by: Kostas Anagnopoulos
Kostas Anagnopoulos’ three prose poems use dream logic and word play, but always for our own good. The diction here is calm, because the poet’s vision is sure, and presents us with truth: sometimes “[a]ll we can do is wait for the bus.”
In one ear out the other but a clear view of the river when the sun goes
down. It comes right back up among churches stacked along the avenue.
Certain friends, inanimate ones, disappoint. Other people are out there who
need you. No response. Why? You tell yourself you’re going to reply on
letterhead. You never do. The messages keep piling up and you are farther
and farther away from them. Much needs to be done. In the other ear.
All the things you want to say but can’t. All the things you regret having said.
I’d love to but. . . The blind leading the mice. Plenty of time to think, we
think, but then there’s a flood. And the scraps for the compost are too big. I
forgot how to write with a pencil. Don’t you worry. We’re resigned to the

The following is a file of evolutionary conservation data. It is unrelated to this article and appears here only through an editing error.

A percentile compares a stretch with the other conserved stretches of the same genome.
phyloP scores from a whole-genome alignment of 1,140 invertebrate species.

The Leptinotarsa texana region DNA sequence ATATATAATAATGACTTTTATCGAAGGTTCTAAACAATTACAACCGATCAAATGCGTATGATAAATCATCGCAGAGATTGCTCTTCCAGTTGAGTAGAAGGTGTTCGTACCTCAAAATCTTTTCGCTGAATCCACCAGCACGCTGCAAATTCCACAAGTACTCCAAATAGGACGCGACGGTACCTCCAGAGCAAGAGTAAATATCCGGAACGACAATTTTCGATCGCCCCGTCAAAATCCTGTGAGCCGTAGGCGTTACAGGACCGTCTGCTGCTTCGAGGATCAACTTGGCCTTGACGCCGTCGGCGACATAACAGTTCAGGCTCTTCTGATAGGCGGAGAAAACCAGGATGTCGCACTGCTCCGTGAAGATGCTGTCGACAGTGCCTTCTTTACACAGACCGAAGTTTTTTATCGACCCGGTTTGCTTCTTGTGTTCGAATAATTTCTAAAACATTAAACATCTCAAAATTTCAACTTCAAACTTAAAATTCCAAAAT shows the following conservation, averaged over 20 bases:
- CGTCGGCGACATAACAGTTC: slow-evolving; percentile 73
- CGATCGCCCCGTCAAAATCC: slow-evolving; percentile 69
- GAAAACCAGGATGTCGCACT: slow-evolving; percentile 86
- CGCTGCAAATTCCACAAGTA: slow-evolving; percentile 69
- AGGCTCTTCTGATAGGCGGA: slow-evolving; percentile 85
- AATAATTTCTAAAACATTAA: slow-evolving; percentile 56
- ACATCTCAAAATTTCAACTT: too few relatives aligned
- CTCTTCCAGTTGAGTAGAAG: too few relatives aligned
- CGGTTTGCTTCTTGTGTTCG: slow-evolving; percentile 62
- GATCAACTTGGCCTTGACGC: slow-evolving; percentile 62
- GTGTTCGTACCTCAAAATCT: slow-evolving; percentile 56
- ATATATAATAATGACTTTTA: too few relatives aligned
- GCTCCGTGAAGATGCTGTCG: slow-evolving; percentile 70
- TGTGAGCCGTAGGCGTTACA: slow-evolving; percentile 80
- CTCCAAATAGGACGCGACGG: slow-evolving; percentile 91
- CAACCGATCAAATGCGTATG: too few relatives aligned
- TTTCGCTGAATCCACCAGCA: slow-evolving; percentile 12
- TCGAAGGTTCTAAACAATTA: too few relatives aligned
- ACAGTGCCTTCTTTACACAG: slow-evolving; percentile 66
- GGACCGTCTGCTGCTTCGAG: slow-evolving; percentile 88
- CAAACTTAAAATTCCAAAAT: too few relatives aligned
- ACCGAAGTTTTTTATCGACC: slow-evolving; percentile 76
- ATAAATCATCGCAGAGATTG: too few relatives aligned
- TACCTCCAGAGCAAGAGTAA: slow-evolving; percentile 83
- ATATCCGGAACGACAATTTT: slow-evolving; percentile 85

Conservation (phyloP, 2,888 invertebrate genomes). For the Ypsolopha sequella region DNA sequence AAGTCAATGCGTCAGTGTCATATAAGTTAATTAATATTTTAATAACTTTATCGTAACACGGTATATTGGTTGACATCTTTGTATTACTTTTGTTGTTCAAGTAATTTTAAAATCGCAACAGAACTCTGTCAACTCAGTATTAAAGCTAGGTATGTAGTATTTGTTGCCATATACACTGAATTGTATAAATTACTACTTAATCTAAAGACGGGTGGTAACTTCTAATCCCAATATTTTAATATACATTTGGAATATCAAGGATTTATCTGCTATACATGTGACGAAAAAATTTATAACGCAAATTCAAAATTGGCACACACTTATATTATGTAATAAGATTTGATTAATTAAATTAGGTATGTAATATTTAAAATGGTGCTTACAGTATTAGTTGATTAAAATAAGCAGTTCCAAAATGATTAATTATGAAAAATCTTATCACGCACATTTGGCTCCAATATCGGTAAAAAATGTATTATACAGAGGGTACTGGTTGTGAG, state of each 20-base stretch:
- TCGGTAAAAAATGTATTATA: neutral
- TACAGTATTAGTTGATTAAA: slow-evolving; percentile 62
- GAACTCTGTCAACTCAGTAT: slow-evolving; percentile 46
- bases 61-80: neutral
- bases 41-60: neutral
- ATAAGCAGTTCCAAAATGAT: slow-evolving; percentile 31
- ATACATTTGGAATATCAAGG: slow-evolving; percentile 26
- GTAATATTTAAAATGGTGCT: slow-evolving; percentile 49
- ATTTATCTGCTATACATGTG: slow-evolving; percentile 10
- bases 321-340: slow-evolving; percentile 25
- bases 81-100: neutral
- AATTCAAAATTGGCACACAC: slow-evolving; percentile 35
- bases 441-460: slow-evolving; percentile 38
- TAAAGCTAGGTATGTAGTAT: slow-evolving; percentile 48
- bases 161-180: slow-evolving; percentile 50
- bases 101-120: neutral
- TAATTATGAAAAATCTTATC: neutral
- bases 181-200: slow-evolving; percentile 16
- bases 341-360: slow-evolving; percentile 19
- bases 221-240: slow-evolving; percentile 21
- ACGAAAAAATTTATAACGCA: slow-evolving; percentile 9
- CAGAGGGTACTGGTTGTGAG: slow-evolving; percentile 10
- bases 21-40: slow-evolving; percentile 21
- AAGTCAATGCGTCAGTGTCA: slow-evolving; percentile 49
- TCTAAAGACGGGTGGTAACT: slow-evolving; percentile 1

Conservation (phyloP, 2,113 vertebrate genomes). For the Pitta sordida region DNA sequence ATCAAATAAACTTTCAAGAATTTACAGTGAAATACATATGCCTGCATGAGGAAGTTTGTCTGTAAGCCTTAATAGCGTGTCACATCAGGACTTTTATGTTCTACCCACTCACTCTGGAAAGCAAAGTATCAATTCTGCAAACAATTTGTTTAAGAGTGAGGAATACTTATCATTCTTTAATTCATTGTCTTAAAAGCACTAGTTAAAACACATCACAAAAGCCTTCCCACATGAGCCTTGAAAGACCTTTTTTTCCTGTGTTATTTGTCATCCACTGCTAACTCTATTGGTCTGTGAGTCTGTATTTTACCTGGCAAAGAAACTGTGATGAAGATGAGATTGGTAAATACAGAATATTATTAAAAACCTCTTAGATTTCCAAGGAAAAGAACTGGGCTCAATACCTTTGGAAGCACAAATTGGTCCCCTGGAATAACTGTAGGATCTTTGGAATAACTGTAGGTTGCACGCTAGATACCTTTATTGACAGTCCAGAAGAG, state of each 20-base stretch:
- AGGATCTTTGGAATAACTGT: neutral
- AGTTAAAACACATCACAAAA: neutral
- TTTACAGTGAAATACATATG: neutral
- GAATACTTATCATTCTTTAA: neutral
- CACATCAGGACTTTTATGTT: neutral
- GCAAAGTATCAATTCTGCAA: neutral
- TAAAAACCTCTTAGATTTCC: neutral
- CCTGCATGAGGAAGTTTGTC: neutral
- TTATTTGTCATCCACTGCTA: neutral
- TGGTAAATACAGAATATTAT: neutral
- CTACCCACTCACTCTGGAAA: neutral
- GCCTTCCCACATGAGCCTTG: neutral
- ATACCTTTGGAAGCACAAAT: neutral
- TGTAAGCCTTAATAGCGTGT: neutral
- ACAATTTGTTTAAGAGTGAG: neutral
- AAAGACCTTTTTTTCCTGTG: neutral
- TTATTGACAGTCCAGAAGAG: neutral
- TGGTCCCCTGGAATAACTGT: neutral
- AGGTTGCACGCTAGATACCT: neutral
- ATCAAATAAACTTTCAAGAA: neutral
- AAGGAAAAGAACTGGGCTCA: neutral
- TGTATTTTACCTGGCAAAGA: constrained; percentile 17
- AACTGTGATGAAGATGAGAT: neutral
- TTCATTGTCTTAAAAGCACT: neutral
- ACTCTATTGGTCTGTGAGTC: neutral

feeling. Passing the time. You nod off into the abyss, leaving your books
behind. It hurts to type, to compose. I’m going to burst now. Mice eaten by
Nerves have long endings. Like life, (death). Thoughts are short. These
particular thoughts are uncomfortable. I wore those shoes until they died. I
put them down. It was a struggle. At the bus stop people’s thoughts are on
their faces. None are wearing shoes. They just show up, no one I know.
These days everyone’s a photographer. Some even wear shoes. I’m just
kidding. We’re told to avoid conflict. We try to look each other in the eye. It’s
a struggle. There’s a whole lot of flinching going on. There’s no telling what
will become of us. All we can do is wait for the bus.
Kostas Anagnopoulos is the founder and editor of Insurance Editions. He has published four chapbooks. Night Loop, his latest chapbook is forthcoming in late spring. His full-length book, Moving Blanket, was published in 2010 by Ugly Duckling Presse. He lives and works in Queens, NY.